The Good, The Bad, and The Internet

Okay, before I start, I want to make it clear that I know the irony of where I am posting this piece.  You don't have to point it out.

These days, it seems about two-hundred percent of people use the internet on a daily basis.  They use it for things like watching videos, social media, and shopping.  But the most common and original use of the world wide web is for finding information.  It's the information superhighway.  If you want to learn about something, you can do so online.

This is all acceptable, and greatly appreciated by most members of society, but I cannot help noticing all the damage done by having instant access to virtually anything you would want to know.

Last month, I was sifting through the pages of my old issues of the magazine Nintendo Power, and was overcome with nostalgia, which was overcome by sadness, which was replaced by anger.  A whole lot of anger.  A couple years ago, Nintendo Power, which had been in publication since 1988, was abruptly discontinued, all a subscriptions were cancelled, leaving all of Nintendo's loyal and passionate fans dumbstruck and wondering what happened.  From what I could figure out, the third-party publishing house that printed the magazine wanted to go digital, Nintendo didn't agree with something about the move, and the magazine was killed off.  Bummer.

I just spoutted off a mouthful of trivia, but the main thing to focus on is the part about the magazine going to digital distribution.  The internet has essentially killed all other methods of delivering information.  Well, no, it's not the internet's fault.  It's the people who use it.  People, despite all the attempts made to show themselves as being sophisticated, deep or genuine, only truely care about getting what they want and getting it as fast as possible without the need to consider others.

Let me try to explain what I mean.  Before the internet became as unbelievably important as it is today, people were not as susceptible to the thrill of obtaining whatever they desired as soon as they desired it.  People used to plan for things or anticipate them, stuff like buying a new TV or reading a new book.  Now, thanks to the web, if someone wants something, they can just go to a website and immediately buy it or download it.  This ability to satisfy any whim has ruined people's appreciation of what is available.

The other concern is how fast someone get get want they want.  That TV, the buyer could have it shipped immediately if they are willing to pay for it.  The book, even faster.  The download is instant.  The utter torture of driving to a store is now gone.  To think, people used to have no choice but to wait for the paperboy to deliver their news.  We don't live in the stone ages anymore, folks.  We get what we want and we get it now.

The possibly greatest nut shot to society is the total indifference to other people that comes along with instant gratification.  The sooner you can get something, the less time you have to spend dealing with other people in order to get it. The less time you spend dealing with other people, the less you care about them.  The less you care about them, the less time you have to spend learning about them and what they like.  This is a very large and ongoing chain, but it all ends with people who only care about what pertains directly to them, and are willing to forget about other people's concerns, ideas or interests.  Eventually, it becomes about how you don't need to learn to socialize with people who don't share your concerns, which means not knowing how to socialize at all.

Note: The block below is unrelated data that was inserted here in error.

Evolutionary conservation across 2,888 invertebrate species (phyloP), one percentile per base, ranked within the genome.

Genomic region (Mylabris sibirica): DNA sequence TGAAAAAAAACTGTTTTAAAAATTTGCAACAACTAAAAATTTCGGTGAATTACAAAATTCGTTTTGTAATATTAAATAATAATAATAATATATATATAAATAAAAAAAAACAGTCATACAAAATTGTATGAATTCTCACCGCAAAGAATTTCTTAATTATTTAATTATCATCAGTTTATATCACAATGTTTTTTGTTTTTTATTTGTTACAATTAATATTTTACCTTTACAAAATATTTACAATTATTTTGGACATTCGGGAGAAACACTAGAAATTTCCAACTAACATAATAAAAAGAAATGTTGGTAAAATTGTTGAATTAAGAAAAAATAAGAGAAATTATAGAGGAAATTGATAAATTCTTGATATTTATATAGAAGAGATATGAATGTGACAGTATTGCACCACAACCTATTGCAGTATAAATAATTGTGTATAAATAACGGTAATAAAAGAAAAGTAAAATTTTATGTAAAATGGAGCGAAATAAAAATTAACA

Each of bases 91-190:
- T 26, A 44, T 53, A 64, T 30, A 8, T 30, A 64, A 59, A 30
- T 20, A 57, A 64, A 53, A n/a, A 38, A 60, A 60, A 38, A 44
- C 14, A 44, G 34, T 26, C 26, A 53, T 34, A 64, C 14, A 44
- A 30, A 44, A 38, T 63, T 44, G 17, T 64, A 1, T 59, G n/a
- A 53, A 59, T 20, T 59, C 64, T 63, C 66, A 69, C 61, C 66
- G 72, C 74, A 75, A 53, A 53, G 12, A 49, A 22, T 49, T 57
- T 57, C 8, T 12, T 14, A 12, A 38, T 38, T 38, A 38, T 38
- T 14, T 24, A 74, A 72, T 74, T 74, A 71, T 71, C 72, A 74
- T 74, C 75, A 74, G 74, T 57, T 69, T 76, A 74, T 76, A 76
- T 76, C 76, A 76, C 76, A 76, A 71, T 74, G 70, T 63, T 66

No magazine survives in today's market unless it offers a distinct "feel."  The writers and editors have to ensure that the articles not only present the news, but do so in way that shows character and at times humor.  The only problem is the need to appeal to multiple people with varying personalties.  To accomplish this they need to offer information on multiple topics, but do so in a way that satifies the reader.  But if a reader, thanks to the internet, does not care in the least about another person's interests, they will stop reading.  What's the point of reading over a hundred pages of articles on topics you don't care about when you can ignore everyone else and focus on yourself and your hobbies?  Periodicles are about and for communities, and sharing opinions, and it's hard to wtite for people in a community that don't care about each other.

Getting what you want, getting it fast, and getting it without the need to consider others in your life is the chain reaction that killed Nintendo Power, and it all started with a web search.  First you found a sight that offered gaming news.  Then, you figured out you could get the news instantly and everyday.  And finally, you were so inundated with articles about your specific topics of interest that you no longer cared about sharing ideas with others.  All of this added up and resulted in the death of the magazine.

The internet is great, there is no questioning this.  The only problem is, just like anything else in life, too much of it can be detrimental.  I'm not trying to sound like I blame the internet and everyone for the loss of things I enjoyed.  I'm only trying to point out how self-indulgence can have negative repercussions that affect other people.


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